Operational estimates must account for supply chain and logistical issues, addressing anti-vaccination groups and population uniformity.
We may be dealing with novel types of vaccines and WION News reported that many vaccine developers have emphasised on the ‘uncertainties’, which could be interpreted as a warning that vaccines are not guaranteed to work.
Further adding to the risk is the fact that there have been no clinical trials conducted on the Malaysian population to provide any direct extrapolation on efficacy.
Of course, indemnity clauses, disclaimers, and all the legal jargons related to efficacy, safety, and other metrices would usually be present in purchase contracts and are likely to reflected in pricing structures. Malaysian authorities must review these carefully and ensure the budget is spent wisely.
Authorities should consider studying a scenario of procuring more than one type of vaccine to cover for potential vaccine failure and deploy a multi-vaccine strategy to increase chances of successful vaccination.
Understandably, potential inefficiencies and practicality have to be considered given that purchasing different types of vaccines would present significant logistical complications. Not to mention the obvious impact on government expenses.
As for ground operations, its best for authorities to consider conducting trial roll-outs with smaller volumes at several test locations first, prior to conducting nationwide vaccination.
Some vaccines could be more temperature-sensitive and less resilient to physical agitation. Poorly established supply chains, cold storage and distribution chains may fail, and human errors may occur due to lack of training and familiarity. It’s necessary to consider purchasing a buffer supply to account for potential handling losses.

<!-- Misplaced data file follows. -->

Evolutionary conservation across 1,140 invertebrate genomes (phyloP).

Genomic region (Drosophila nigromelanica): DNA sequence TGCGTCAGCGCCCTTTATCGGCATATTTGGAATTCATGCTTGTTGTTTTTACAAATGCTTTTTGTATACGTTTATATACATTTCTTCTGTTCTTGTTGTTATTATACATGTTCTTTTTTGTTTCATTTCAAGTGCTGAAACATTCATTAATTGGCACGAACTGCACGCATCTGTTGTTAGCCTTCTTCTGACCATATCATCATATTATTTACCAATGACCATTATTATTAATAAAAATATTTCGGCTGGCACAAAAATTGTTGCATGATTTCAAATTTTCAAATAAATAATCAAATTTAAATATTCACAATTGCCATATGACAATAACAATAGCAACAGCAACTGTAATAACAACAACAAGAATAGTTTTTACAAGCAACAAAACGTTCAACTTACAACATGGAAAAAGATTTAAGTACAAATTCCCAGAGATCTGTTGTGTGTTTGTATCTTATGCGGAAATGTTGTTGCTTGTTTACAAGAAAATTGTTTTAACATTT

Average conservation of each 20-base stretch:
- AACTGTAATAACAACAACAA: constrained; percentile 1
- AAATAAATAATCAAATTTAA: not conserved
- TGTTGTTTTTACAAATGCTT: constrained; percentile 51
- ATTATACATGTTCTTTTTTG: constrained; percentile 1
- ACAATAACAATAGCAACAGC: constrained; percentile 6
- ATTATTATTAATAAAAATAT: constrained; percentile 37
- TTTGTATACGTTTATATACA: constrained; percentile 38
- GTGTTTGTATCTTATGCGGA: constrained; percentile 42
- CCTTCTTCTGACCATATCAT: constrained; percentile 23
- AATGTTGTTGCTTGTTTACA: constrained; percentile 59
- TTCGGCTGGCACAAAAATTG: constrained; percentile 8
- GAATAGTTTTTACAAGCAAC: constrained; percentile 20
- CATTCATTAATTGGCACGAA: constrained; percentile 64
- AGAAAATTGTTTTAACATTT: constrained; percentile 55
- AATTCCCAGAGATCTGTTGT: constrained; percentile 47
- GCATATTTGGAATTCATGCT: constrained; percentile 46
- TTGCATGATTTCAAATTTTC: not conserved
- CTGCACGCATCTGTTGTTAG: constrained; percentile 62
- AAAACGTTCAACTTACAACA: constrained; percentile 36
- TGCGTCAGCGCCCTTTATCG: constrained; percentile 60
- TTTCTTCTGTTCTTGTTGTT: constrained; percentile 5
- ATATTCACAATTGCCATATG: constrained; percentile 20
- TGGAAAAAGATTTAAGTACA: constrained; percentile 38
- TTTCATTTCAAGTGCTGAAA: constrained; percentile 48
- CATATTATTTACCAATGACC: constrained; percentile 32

Lastly, achieving national herd immunity is dependent not only on a high enough percentage of the population being vaccinated and retaining immunity, but it also requires uniformity. This means having sufficient number of protected people spreading evenly in the population to ‘surround’ and protect the unvaccinated ones.
According to a global survey conducted by Ipsos from July 24 to August 7, a substantial 15% of Malaysians disagree to get vaccinated.
Assuming the 15% ‘antivaxxer’ groups are mostly concentrated in rural areas, clusters of infection could still spread within these communities. In this case we’ll get a concentration of immunised population in urban areas, surrounded by many smaller groups of non-protected population.
Without the approval and successful implementation of a well-thought-of national budget, negative health and socio-economic impacts are expected to be prolonged and worsened. Lawmakers should internalise ‘economics of empathy’ and set aside political differences to focus on rakyat’s pressing needs.
Ameen Kamal is the head of science & technology at Emir Research, an independent think tank focused on strategic policy recommendations .